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Voting for the unloved

By Richard Stanton - posted Thursday, 6 September 2012


Unless you're a land developer, a candidate or a political tragic the NSW local government election next Saturday September 8 will be about as exciting as a strand of used dental floss.

Candidates get excited because they can campaign on what they think are really interesting issues - Sydney city has a candidate campaigning on legal public nudity. And another group calling themselves the Sex Party (they got a run on one of the morning TV shows). Dubbo city has posters all over town imploring citizens to vote for Muppets. Yep, furry puppets. Hilarious. Sydney's Auburn has candidates at pre-polling stations beating down on each other and taking out apprehended violence orders. Not so funny but relatively exciting.

Developers get excited because they back candidates into council so they can get zoning changes done and so they can build large housing estates where no-one wants to live.

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Political tragics get excited because they can dwell on the question of why no one is interested in the most important 'grassroots' level of politics in the country.

Why is no-one interested? What is it about local government and local councils that make them so unattractive?

As long as the potholes get repaired and the rubbish gets collected, what else do councils do?

Councils were established universally in the late 19th century to fund roads in outer urban and regional and rural areas.

One might go a long way today to find a council that invests in roads other than the filling in of potholes and patching over of weather-damaged sections.

So why is local government so stupendously boring?

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Part of the answer lies in the way councils and councillors communicate. Most of them are not very good at it. They are still locked in to a 19th century mentality where the importance of roads, drainage and the collection of human waste was paramount in the building of towns and cities.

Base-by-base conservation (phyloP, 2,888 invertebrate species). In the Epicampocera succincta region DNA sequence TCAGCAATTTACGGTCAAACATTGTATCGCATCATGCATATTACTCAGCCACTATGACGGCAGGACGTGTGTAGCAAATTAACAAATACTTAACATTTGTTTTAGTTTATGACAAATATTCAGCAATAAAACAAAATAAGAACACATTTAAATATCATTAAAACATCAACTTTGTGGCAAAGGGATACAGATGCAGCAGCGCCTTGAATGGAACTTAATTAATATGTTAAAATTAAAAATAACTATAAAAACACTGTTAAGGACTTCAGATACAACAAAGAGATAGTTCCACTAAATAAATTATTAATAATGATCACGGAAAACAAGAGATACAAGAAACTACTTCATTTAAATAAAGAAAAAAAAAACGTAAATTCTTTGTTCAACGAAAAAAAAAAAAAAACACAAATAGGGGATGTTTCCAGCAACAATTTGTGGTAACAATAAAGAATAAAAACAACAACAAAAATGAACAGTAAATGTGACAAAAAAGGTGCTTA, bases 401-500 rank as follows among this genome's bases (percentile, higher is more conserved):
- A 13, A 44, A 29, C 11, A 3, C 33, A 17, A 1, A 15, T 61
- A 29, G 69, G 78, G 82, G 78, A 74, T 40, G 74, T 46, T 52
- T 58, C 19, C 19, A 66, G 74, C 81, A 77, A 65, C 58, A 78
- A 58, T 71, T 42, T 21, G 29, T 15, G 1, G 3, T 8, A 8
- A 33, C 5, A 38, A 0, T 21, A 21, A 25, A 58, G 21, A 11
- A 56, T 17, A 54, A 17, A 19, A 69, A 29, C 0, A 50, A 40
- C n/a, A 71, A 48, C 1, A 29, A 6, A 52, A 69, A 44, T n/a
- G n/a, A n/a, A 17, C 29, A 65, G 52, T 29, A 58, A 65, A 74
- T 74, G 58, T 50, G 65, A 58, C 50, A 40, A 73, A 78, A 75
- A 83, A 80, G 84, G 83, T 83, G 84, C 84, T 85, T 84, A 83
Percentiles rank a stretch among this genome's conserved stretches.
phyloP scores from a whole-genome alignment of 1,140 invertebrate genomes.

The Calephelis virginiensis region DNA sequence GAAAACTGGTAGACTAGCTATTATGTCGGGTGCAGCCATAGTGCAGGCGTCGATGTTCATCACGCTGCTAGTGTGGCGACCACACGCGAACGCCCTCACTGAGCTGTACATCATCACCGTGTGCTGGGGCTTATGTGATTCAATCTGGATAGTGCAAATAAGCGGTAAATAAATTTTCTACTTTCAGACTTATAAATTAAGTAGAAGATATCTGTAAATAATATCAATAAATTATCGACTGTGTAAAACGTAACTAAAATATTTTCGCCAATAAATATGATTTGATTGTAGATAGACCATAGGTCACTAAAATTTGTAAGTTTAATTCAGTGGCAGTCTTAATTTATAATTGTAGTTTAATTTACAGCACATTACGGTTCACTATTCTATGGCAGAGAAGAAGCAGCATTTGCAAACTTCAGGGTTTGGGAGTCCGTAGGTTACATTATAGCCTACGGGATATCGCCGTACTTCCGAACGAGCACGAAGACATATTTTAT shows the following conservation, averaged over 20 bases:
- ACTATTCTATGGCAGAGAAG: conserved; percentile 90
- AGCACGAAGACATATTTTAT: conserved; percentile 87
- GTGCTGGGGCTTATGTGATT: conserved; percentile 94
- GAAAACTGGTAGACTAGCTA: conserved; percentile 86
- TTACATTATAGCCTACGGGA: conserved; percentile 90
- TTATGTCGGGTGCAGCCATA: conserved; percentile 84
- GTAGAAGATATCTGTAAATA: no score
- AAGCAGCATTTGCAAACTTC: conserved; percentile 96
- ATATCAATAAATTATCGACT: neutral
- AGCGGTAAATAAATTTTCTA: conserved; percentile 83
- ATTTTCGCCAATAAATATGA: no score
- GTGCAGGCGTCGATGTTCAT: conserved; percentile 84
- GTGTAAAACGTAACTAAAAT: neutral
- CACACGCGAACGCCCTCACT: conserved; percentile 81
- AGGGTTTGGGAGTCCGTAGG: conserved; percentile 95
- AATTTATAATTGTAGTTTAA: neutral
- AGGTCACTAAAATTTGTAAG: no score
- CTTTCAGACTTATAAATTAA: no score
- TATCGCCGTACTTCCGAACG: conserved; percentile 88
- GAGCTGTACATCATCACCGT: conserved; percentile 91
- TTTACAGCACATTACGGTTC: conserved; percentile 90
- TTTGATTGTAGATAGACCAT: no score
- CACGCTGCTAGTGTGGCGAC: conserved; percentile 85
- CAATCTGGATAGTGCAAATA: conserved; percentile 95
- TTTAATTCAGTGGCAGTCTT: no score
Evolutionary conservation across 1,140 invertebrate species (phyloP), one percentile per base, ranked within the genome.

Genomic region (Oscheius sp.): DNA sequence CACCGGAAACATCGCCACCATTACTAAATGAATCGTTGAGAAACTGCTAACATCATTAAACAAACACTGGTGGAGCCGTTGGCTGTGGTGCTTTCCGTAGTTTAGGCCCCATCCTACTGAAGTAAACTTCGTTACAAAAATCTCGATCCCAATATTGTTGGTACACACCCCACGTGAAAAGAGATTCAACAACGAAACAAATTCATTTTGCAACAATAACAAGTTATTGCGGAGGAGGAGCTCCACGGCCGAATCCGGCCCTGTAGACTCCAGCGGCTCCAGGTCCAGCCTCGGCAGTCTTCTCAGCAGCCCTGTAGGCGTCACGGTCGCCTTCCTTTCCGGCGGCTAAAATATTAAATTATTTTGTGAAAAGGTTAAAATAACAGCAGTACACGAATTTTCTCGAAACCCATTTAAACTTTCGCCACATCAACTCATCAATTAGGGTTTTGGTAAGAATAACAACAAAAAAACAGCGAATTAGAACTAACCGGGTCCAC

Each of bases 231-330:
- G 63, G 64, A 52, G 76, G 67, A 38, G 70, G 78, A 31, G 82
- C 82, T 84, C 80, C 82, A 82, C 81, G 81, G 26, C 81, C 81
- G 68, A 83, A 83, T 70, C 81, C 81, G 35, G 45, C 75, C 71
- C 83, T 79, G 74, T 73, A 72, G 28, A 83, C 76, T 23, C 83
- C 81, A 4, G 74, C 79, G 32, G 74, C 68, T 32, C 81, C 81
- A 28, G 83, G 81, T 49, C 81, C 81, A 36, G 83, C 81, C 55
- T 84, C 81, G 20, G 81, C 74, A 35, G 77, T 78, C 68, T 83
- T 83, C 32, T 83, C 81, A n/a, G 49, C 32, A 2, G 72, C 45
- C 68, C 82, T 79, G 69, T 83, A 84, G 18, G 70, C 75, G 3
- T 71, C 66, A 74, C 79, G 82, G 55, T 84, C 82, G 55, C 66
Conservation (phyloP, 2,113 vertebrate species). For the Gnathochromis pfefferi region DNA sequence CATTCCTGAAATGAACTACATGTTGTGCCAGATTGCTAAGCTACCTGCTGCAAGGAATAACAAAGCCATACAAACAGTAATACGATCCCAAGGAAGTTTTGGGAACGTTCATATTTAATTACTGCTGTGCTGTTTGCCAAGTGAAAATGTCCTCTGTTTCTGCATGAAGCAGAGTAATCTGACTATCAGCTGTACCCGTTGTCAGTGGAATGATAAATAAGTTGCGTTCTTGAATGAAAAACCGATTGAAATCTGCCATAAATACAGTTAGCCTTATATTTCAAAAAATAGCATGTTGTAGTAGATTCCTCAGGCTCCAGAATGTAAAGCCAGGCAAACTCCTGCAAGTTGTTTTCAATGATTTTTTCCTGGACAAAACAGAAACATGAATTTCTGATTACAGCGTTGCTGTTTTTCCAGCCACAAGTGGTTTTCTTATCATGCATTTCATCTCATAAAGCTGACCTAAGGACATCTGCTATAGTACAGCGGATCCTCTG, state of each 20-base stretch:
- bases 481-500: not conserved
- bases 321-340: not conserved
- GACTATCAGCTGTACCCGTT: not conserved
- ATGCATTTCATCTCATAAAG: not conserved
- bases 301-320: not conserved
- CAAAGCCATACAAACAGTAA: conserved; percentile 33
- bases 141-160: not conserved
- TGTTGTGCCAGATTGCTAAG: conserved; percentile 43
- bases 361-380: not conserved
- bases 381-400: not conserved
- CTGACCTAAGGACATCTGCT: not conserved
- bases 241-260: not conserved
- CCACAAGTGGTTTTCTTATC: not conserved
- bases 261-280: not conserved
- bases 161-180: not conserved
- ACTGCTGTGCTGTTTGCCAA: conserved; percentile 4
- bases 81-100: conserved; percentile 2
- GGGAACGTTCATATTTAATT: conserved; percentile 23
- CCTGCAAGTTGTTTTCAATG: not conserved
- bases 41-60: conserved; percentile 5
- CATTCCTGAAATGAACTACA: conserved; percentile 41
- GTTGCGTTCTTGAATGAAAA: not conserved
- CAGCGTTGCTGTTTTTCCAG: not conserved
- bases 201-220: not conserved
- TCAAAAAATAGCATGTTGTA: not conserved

To get a sense of the poor communication take a look at the advertising being created by candidate for Saturday's election. They buy space in their local newspaper. They design an advertisement that has a large mugshot with a few words to describe their goals – words that usually bear no relationship to what happens when they get elected.

Integrity. Transparency. Community. Family. Vision. Experience. Making a Difference.

And they spend enormous sums of money – a number of candidates I know of in regional cities are spending upward of $30,000 on TV advertising, posters, coreflutes, brochures, flyers and newspaper ads. One will get no change from $50,000.

The pay rates for this part-time position - if they are lucky enough to get a quota of votes - vary between $10,000 and $20,000 a year. Who spends $50,000 to get a $20,000 job?

These are things that voters want to know. They need information about the spending habits of candidates. They need to know what qualifies a candidate to act on their behalf beyond 'wanting to make a difference'.

What does the candidate want to make a difference to? Why does nothing change when these candidates who want to make a difference get elected?